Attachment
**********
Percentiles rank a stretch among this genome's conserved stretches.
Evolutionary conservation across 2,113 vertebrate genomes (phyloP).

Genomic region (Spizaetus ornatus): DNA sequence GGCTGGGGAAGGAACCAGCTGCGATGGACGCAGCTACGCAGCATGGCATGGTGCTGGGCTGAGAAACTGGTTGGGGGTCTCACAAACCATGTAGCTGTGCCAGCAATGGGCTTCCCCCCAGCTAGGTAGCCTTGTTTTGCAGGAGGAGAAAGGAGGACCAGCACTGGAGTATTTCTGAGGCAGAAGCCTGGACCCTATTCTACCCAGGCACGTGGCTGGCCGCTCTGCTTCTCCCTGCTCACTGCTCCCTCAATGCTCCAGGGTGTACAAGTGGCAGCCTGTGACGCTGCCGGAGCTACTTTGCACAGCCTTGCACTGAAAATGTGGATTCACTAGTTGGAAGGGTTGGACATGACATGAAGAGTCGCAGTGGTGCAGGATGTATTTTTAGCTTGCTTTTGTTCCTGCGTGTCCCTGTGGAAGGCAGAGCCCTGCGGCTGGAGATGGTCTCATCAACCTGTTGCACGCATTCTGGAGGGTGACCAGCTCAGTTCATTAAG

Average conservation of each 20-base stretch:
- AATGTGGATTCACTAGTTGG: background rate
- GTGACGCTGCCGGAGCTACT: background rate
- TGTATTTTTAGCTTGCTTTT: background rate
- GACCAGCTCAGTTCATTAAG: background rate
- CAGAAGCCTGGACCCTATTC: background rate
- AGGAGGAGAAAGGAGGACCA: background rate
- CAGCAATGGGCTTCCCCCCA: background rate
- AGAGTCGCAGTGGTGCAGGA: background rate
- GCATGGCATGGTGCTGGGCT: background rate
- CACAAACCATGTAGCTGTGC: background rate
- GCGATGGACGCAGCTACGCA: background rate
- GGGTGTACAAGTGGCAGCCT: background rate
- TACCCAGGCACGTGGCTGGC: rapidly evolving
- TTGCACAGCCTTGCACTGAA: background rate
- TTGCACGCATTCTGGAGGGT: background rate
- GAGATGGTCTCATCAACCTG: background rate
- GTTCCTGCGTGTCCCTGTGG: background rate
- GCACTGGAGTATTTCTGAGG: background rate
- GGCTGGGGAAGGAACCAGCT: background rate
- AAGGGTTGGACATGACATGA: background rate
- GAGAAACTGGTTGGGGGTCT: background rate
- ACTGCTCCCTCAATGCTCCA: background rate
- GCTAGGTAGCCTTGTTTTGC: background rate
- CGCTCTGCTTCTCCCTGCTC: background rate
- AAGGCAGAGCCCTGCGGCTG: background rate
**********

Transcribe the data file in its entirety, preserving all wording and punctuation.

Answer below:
Percentiles rank a stretch among this genome's conserved stretches.
Evolutionary conservation across 2,113 vertebrate genomes (phyloP).

Genomic region (Spizaetus ornatus): DNA sequence GGCTGGGGAAGGAACCAGCTGCGATGGACGCAGCTACGCAGCATGGCATGGTGCTGGGCTGAGAAACTGGTTGGGGGTCTCACAAACCATGTAGCTGTGCCAGCAATGGGCTTCCCCCCAGCTAGGTAGCCTTGTTTTGCAGGAGGAGAAAGGAGGACCAGCACTGGAGTATTTCTGAGGCAGAAGCCTGGACCCTATTCTACCCAGGCACGTGGCTGGCCGCTCTGCTTCTCCCTGCTCACTGCTCCCTCAATGCTCCAGGGTGTACAAGTGGCAGCCTGTGACGCTGCCGGAGCTACTTTGCACAGCCTTGCACTGAAAATGTGGATTCACTAGTTGGAAGGGTTGGACATGACATGAAGAGTCGCAGTGGTGCAGGATGTATTTTTAGCTTGCTTTTGTTCCTGCGTGTCCCTGTGGAAGGCAGAGCCCTGCGGCTGGAGATGGTCTCATCAACCTGTTGCACGCATTCTGGAGGGTGACCAGCTCAGTTCATTAAG

Average conservation of each 20-base stretch:
- AATGTGGATTCACTAGTTGG: background rate
- GTGACGCTGCCGGAGCTACT: background rate
- TGTATTTTTAGCTTGCTTTT: background rate
- GACCAGCTCAGTTCATTAAG: background rate
- CAGAAGCCTGGACCCTATTC: background rate
- AGGAGGAGAAAGGAGGACCA: background rate
- CAGCAATGGGCTTCCCCCCA: background rate
- AGAGTCGCAGTGGTGCAGGA: background rate
- GCATGGCATGGTGCTGGGCT: background rate
- CACAAACCATGTAGCTGTGC: background rate
- GCGATGGACGCAGCTACGCA: background rate
- GGGTGTACAAGTGGCAGCCT: background rate
- TACCCAGGCACGTGGCTGGC: rapidly evolving
- TTGCACAGCCTTGCACTGAA: background rate
- TTGCACGCATTCTGGAGGGT: background rate
- GAGATGGTCTCATCAACCTG: background rate
- GTTCCTGCGTGTCCCTGTGG: background rate
- GCACTGGAGTATTTCTGAGG: background rate
- GGCTGGGGAAGGAACCAGCT: background rate
- AAGGGTTGGACATGACATGA: background rate
- GAGAAACTGGTTGGGGGTCT: background rate
- ACTGCTCCCTCAATGCTCCA: background rate
- GCTAGGTAGCCTTGTTTTGC: background rate
- CGCTCTGCTTCTCCCTGCTC: background rate
- AAGGCAGAGCCCTGCGGCTG: background rate